Halcrow could return to Baghdad as early as next year to help meet its ambitious growth plans over the next decade
Peter Gammie, the multidisciplinary consultant’s chief executive, introduced its Strategy 2018 initiative earlier this autumn, which charged senior managers with spelling out a growth plan to 2018.
Halcrow decided to leave Iraq in 2004, a year after the US-led invasion of the country, because of security fears.
David Yaw, the group’s regional managing director for its Middle East operations, has said he now expects the firm to re-open an office in the Iraqi capital in the near future.
Halcrow would be the first consultant to return to Iraq after the outbreak of the Second Gulf War. Asked how far it was away from establishing a permanent base in Iraq, Yaw said: “It’ll be nearer one year than three. Iraq is the next big thing because the security situation is improving. But the issue is safety. I’ve got to feel safe enough to go there myself.”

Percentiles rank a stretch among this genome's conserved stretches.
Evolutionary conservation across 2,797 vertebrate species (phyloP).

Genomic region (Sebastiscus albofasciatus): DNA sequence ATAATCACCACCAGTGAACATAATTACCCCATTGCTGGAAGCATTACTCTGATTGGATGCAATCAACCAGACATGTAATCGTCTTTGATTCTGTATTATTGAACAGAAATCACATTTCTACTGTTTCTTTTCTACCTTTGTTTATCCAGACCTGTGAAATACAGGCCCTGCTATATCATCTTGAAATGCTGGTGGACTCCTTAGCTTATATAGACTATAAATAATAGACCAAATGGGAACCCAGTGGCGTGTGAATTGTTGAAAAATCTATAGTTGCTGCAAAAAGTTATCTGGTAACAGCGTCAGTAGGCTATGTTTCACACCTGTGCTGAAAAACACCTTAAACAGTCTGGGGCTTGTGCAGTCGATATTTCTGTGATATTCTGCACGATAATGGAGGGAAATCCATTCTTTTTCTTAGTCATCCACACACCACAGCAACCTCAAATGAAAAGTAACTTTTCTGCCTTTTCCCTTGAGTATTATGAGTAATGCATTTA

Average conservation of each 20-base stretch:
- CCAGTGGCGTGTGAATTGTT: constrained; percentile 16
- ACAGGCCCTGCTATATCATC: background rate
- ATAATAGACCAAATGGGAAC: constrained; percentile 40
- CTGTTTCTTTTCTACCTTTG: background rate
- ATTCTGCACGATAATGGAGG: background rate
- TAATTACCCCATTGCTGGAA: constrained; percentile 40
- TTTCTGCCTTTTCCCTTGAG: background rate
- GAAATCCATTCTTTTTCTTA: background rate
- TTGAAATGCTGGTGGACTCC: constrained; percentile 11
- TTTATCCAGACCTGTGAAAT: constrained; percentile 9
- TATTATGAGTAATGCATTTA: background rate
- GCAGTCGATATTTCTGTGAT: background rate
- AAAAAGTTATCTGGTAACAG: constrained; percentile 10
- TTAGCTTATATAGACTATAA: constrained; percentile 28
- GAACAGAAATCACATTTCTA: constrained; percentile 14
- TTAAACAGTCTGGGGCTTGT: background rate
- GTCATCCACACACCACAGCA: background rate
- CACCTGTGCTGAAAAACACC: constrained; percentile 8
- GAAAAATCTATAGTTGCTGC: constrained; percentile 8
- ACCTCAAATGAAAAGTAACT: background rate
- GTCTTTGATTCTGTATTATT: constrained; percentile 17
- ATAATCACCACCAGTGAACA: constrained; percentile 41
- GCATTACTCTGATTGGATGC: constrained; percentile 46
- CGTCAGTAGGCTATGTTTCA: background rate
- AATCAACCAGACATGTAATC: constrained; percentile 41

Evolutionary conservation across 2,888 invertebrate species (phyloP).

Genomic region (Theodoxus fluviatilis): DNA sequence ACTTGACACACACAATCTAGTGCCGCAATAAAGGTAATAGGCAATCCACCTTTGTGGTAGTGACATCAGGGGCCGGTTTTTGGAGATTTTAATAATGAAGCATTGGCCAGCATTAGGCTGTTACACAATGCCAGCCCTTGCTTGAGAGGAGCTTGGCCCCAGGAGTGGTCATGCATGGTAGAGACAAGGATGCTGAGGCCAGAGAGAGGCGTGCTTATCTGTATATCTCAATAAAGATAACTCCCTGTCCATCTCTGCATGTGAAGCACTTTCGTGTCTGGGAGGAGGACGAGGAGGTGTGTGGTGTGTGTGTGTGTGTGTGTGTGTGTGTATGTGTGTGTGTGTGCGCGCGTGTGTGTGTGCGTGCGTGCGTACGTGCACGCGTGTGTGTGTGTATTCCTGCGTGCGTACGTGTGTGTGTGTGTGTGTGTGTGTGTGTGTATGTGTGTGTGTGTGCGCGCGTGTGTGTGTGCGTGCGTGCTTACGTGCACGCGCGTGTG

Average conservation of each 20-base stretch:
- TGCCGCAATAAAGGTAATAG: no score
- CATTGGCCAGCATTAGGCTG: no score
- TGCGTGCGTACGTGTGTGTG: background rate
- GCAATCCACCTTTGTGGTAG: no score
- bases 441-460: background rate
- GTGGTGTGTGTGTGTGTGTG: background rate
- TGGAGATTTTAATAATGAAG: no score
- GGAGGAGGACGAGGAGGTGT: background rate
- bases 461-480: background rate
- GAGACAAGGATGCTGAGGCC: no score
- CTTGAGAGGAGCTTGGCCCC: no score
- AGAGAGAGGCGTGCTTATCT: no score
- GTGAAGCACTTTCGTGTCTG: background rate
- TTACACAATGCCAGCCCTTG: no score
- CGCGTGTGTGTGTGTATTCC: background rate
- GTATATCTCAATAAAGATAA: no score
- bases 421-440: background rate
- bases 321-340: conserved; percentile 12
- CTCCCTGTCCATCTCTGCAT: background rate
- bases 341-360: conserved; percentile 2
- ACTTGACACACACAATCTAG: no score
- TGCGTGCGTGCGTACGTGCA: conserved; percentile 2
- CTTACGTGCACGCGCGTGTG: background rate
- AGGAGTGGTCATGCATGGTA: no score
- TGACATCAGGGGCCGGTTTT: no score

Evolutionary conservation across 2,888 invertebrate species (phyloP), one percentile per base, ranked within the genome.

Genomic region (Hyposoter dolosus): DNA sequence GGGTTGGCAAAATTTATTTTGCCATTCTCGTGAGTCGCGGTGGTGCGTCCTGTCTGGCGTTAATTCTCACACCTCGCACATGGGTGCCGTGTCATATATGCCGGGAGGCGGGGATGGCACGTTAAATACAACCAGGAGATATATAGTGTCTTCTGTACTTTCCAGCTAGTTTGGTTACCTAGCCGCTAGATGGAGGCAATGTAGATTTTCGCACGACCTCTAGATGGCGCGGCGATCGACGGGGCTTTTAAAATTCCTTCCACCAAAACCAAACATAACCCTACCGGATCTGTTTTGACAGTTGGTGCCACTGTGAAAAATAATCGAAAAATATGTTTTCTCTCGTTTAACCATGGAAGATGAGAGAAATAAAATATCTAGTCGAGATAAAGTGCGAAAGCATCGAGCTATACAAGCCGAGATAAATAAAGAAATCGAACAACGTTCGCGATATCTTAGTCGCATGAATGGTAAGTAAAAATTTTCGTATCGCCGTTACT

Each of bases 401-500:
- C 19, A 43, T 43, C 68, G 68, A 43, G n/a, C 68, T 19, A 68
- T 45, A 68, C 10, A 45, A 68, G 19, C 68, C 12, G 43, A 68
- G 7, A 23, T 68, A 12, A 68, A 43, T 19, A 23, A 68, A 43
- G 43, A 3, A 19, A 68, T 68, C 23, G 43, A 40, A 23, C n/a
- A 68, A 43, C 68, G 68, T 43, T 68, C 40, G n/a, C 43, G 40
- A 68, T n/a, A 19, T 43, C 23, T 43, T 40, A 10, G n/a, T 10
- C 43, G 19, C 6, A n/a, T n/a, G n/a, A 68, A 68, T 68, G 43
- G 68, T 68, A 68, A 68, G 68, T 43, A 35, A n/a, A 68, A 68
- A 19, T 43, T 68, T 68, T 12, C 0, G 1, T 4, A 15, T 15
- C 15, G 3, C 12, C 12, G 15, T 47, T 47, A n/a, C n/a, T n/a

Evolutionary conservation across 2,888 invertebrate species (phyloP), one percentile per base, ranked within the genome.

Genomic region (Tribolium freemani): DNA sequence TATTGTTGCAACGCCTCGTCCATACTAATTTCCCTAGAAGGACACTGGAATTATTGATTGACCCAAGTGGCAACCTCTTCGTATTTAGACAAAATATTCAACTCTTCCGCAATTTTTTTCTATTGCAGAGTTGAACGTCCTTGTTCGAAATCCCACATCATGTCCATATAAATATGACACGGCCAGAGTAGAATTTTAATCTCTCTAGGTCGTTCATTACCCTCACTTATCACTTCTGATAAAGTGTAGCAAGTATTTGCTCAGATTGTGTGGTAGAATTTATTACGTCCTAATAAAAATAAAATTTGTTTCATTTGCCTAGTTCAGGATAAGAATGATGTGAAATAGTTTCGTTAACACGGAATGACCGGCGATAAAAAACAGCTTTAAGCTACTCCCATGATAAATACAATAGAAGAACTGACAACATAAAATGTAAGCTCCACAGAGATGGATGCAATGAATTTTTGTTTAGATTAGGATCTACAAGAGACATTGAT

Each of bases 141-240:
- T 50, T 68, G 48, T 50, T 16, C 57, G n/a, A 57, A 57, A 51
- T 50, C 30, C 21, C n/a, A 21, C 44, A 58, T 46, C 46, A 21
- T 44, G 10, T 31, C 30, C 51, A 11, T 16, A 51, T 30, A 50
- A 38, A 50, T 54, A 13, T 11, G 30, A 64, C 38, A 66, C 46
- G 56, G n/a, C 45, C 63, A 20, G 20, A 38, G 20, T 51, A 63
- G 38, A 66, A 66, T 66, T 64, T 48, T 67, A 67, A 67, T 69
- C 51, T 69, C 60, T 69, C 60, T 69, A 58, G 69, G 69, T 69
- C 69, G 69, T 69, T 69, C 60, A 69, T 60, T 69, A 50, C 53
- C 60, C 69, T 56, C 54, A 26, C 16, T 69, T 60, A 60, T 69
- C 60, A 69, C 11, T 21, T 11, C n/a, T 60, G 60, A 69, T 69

Halcrow is working on a scheme in the Kurdish north of the country at Sulaimaniyah and recently received enquiry documents about the planned Baghdad metro. The firm has linked up with Finnish consultant Pöyry to run the rule over the job.
Yaw, who is based in Dubai, added that Halcrow’s decision was dependent on the attitude to Iraq of incoming US president Barack Obama.
Iraq is the next big thing because the security situation is improving
David Yaw, Halcrow
He said: “A lot will depend on Obama and the US response to Iraq. The market is massive out there because everything has to be rebuilt.”
The firm already has a sizable presence in the Middle East, and works in political hot spots such as Pakistan and Iran.
Yaw said Iran was also a big growth area and wants to make sure the company, which is advising on a major road from the capital Tehran to the Caspian Sea, is at the forefront of a major push on infrastructure projects.
The news came as it emerged the British Army plans to open a £10m museum in Basra.
The job will involve the reconstruction of a palace formerly owned by Saddam Hussein to hold Iraqi relics and antiquities.
Last month, Mott MacDonald won a slice of a £10bn scheme to help in the rebuilding work planned for the area around Basra in the south of Iraq.